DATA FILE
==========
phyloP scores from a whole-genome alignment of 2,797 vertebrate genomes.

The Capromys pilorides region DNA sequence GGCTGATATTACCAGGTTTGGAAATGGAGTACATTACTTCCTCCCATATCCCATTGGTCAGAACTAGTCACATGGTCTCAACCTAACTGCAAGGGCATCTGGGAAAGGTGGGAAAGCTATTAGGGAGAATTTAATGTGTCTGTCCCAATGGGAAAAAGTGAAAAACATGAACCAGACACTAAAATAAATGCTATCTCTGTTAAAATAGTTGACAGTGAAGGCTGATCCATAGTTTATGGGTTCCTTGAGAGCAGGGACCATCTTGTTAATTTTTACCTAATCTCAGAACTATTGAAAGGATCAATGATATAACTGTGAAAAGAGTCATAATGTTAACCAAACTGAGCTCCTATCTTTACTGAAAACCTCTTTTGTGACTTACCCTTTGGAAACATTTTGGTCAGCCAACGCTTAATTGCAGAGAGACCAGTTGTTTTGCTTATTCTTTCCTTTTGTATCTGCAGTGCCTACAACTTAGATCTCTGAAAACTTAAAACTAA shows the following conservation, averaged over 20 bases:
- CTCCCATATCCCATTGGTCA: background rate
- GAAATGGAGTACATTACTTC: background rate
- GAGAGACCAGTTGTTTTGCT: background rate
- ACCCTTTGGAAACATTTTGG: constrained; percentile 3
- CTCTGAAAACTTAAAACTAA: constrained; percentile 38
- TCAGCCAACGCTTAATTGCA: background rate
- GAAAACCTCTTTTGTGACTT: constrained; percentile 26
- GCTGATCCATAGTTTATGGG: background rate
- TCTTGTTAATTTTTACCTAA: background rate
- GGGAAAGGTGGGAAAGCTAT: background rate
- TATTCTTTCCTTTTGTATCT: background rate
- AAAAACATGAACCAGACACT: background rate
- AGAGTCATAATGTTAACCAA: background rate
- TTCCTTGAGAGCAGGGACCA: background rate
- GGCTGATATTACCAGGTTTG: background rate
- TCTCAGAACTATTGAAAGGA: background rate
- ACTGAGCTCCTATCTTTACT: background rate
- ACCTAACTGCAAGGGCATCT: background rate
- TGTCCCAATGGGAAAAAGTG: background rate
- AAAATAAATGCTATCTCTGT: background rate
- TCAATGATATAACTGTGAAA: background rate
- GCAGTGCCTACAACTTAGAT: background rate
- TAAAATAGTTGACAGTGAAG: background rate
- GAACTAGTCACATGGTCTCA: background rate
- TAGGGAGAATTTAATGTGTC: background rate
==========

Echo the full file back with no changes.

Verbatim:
phyloP scores from a whole-genome alignment of 2,797 vertebrate genomes.

The Capromys pilorides region DNA sequence GGCTGATATTACCAGGTTTGGAAATGGAGTACATTACTTCCTCCCATATCCCATTGGTCAGAACTAGTCACATGGTCTCAACCTAACTGCAAGGGCATCTGGGAAAGGTGGGAAAGCTATTAGGGAGAATTTAATGTGTCTGTCCCAATGGGAAAAAGTGAAAAACATGAACCAGACACTAAAATAAATGCTATCTCTGTTAAAATAGTTGACAGTGAAGGCTGATCCATAGTTTATGGGTTCCTTGAGAGCAGGGACCATCTTGTTAATTTTTACCTAATCTCAGAACTATTGAAAGGATCAATGATATAACTGTGAAAAGAGTCATAATGTTAACCAAACTGAGCTCCTATCTTTACTGAAAACCTCTTTTGTGACTTACCCTTTGGAAACATTTTGGTCAGCCAACGCTTAATTGCAGAGAGACCAGTTGTTTTGCTTATTCTTTCCTTTTGTATCTGCAGTGCCTACAACTTAGATCTCTGAAAACTTAAAACTAA shows the following conservation, averaged over 20 bases:
- CTCCCATATCCCATTGGTCA: background rate
- GAAATGGAGTACATTACTTC: background rate
- GAGAGACCAGTTGTTTTGCT: background rate
- ACCCTTTGGAAACATTTTGG: constrained; percentile 3
- CTCTGAAAACTTAAAACTAA: constrained; percentile 38
- TCAGCCAACGCTTAATTGCA: background rate
- GAAAACCTCTTTTGTGACTT: constrained; percentile 26
- GCTGATCCATAGTTTATGGG: background rate
- TCTTGTTAATTTTTACCTAA: background rate
- GGGAAAGGTGGGAAAGCTAT: background rate
- TATTCTTTCCTTTTGTATCT: background rate
- AAAAACATGAACCAGACACT: background rate
- AGAGTCATAATGTTAACCAA: background rate
- TTCCTTGAGAGCAGGGACCA: background rate
- GGCTGATATTACCAGGTTTG: background rate
- TCTCAGAACTATTGAAAGGA: background rate
- ACTGAGCTCCTATCTTTACT: background rate
- ACCTAACTGCAAGGGCATCT: background rate
- TGTCCCAATGGGAAAAAGTG: background rate
- AAAATAAATGCTATCTCTGT: background rate
- TCAATGATATAACTGTGAAA: background rate
- GCAGTGCCTACAACTTAGAT: background rate
- TAAAATAGTTGACAGTGAAG: background rate
- GAACTAGTCACATGGTCTCA: background rate
- TAGGGAGAATTTAATGTGTC: background rate